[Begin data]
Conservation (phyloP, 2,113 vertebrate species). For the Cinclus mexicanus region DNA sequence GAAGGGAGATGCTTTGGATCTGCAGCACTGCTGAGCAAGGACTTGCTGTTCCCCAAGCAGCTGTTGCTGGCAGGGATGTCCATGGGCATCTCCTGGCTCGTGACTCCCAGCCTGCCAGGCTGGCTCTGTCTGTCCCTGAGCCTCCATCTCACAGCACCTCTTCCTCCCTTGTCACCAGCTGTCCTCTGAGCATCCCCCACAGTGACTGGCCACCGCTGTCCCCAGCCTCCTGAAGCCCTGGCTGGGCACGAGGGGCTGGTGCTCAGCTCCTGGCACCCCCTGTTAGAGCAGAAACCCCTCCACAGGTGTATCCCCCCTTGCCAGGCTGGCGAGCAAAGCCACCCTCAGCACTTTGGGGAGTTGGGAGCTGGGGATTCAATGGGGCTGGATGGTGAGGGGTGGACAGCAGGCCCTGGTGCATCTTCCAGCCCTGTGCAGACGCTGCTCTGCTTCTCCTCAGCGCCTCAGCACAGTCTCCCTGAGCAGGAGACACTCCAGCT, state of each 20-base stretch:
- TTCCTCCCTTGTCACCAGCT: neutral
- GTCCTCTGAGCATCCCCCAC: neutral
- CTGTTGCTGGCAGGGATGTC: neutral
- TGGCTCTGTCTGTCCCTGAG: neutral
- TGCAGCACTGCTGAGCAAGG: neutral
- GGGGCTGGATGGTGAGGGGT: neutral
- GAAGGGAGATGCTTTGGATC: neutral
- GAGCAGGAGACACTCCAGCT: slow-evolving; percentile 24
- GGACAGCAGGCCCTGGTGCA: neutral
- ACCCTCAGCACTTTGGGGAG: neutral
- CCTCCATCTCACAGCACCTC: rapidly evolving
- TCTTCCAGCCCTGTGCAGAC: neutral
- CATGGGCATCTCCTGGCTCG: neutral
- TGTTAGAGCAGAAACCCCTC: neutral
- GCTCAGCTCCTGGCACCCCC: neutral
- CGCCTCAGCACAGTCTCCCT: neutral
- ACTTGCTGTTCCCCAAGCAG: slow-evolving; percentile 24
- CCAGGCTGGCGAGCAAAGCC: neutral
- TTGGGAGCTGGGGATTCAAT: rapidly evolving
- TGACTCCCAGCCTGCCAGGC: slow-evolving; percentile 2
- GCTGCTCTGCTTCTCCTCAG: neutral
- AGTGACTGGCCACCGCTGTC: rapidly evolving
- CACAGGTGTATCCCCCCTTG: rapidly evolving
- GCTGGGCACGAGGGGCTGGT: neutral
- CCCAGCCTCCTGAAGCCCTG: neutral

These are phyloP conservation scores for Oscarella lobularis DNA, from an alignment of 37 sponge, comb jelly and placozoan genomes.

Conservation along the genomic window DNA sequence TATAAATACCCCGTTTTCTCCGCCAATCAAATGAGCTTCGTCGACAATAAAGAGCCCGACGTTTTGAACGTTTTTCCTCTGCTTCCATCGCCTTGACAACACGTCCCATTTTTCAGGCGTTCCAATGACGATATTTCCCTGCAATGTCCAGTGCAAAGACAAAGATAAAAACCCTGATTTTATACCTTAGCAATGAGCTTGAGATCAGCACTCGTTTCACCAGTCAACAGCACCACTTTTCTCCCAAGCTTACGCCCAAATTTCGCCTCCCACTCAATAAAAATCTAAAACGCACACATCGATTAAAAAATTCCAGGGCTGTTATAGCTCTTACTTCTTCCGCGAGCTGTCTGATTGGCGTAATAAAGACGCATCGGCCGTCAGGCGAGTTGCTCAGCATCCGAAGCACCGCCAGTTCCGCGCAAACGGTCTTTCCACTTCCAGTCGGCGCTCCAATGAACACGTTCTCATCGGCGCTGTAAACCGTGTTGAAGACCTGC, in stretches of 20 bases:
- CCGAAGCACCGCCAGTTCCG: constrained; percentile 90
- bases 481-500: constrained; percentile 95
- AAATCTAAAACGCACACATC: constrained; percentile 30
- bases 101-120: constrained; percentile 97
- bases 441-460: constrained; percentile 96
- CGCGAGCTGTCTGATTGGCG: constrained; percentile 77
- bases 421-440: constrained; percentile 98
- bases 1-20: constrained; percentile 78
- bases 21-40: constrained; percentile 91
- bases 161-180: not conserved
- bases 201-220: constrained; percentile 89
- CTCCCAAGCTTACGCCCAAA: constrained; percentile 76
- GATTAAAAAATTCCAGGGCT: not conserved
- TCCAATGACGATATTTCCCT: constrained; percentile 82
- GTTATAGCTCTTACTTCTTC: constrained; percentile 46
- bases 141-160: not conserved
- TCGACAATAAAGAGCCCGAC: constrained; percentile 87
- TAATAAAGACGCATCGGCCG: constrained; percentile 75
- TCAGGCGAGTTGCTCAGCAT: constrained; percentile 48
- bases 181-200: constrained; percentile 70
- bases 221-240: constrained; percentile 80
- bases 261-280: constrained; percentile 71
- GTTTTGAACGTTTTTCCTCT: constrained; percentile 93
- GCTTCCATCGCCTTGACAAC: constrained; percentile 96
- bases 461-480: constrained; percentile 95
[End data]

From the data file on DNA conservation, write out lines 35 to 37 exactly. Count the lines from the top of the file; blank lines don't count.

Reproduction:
- bases 421-440: constrained; percentile 98
- bases 1-20: constrained; percentile 78
- bases 21-40: constrained; percentile 91